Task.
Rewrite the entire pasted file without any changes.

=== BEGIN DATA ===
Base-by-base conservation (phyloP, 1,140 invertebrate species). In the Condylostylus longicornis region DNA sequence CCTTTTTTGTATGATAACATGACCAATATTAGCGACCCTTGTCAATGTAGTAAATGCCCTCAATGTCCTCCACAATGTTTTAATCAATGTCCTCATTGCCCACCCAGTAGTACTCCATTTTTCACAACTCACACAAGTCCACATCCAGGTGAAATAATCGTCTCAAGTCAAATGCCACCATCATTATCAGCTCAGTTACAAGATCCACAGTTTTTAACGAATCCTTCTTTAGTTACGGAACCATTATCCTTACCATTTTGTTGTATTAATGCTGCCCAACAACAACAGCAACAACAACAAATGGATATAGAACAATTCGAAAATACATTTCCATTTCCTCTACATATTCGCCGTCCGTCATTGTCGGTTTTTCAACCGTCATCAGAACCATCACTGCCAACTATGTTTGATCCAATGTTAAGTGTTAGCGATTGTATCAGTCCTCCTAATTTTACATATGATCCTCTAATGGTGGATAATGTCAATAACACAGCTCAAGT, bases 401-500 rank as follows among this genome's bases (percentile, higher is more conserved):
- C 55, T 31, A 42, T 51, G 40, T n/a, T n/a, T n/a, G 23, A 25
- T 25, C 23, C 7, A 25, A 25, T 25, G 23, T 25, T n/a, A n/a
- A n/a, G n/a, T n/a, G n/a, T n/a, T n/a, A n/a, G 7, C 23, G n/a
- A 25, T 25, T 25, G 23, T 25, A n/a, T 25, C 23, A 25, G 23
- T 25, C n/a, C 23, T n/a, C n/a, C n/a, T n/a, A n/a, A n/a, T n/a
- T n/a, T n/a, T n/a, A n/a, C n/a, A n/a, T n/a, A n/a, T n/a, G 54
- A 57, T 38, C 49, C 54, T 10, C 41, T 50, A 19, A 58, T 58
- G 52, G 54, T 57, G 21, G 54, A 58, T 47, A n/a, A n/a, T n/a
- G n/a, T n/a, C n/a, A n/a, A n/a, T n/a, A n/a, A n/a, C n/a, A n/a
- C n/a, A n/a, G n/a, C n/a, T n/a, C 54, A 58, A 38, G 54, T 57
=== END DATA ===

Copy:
Base-by-base conservation (phyloP, 1,140 invertebrate species). In the Condylostylus longicornis region DNA sequence CCTTTTTTGTATGATAACATGACCAATATTAGCGACCCTTGTCAATGTAGTAAATGCCCTCAATGTCCTCCACAATGTTTTAATCAATGTCCTCATTGCCCACCCAGTAGTACTCCATTTTTCACAACTCACACAAGTCCACATCCAGGTGAAATAATCGTCTCAAGTCAAATGCCACCATCATTATCAGCTCAGTTACAAGATCCACAGTTTTTAACGAATCCTTCTTTAGTTACGGAACCATTATCCTTACCATTTTGTTGTATTAATGCTGCCCAACAACAACAGCAACAACAACAAATGGATATAGAACAATTCGAAAATACATTTCCATTTCCTCTACATATTCGCCGTCCGTCATTGTCGGTTTTTCAACCGTCATCAGAACCATCACTGCCAACTATGTTTGATCCAATGTTAAGTGTTAGCGATTGTATCAGTCCTCCTAATTTTACATATGATCCTCTAATGGTGGATAATGTCAATAACACAGCTCAAGT, bases 401-500 rank as follows among this genome's bases (percentile, higher is more conserved):
- C 55, T 31, A 42, T 51, G 40, T n/a, T n/a, T n/a, G 23, A 25
- T 25, C 23, C 7, A 25, A 25, T 25, G 23, T 25, T n/a, A n/a
- A n/a, G n/a, T n/a, G n/a, T n/a, T n/a, A n/a, G 7, C 23, G n/a
- A 25, T 25, T 25, G 23, T 25, A n/a, T 25, C 23, A 25, G 23
- T 25, C n/a, C 23, T n/a, C n/a, C n/a, T n/a, A n/a, A n/a, T n/a
- T n/a, T n/a, T n/a, A n/a, C n/a, A n/a, T n/a, A n/a, T n/a, G 54
- A 57, T 38, C 49, C 54, T 10, C 41, T 50, A 19, A 58, T 58
- G 52, G 54, T 57, G 21, G 54, A 58, T 47, A n/a, A n/a, T n/a
- G n/a, T n/a, C n/a, A n/a, A n/a, T n/a, A n/a, A n/a, C n/a, A n/a
- C n/a, A n/a, G n/a, C n/a, T n/a, C 54, A 58, A 38, G 54, T 57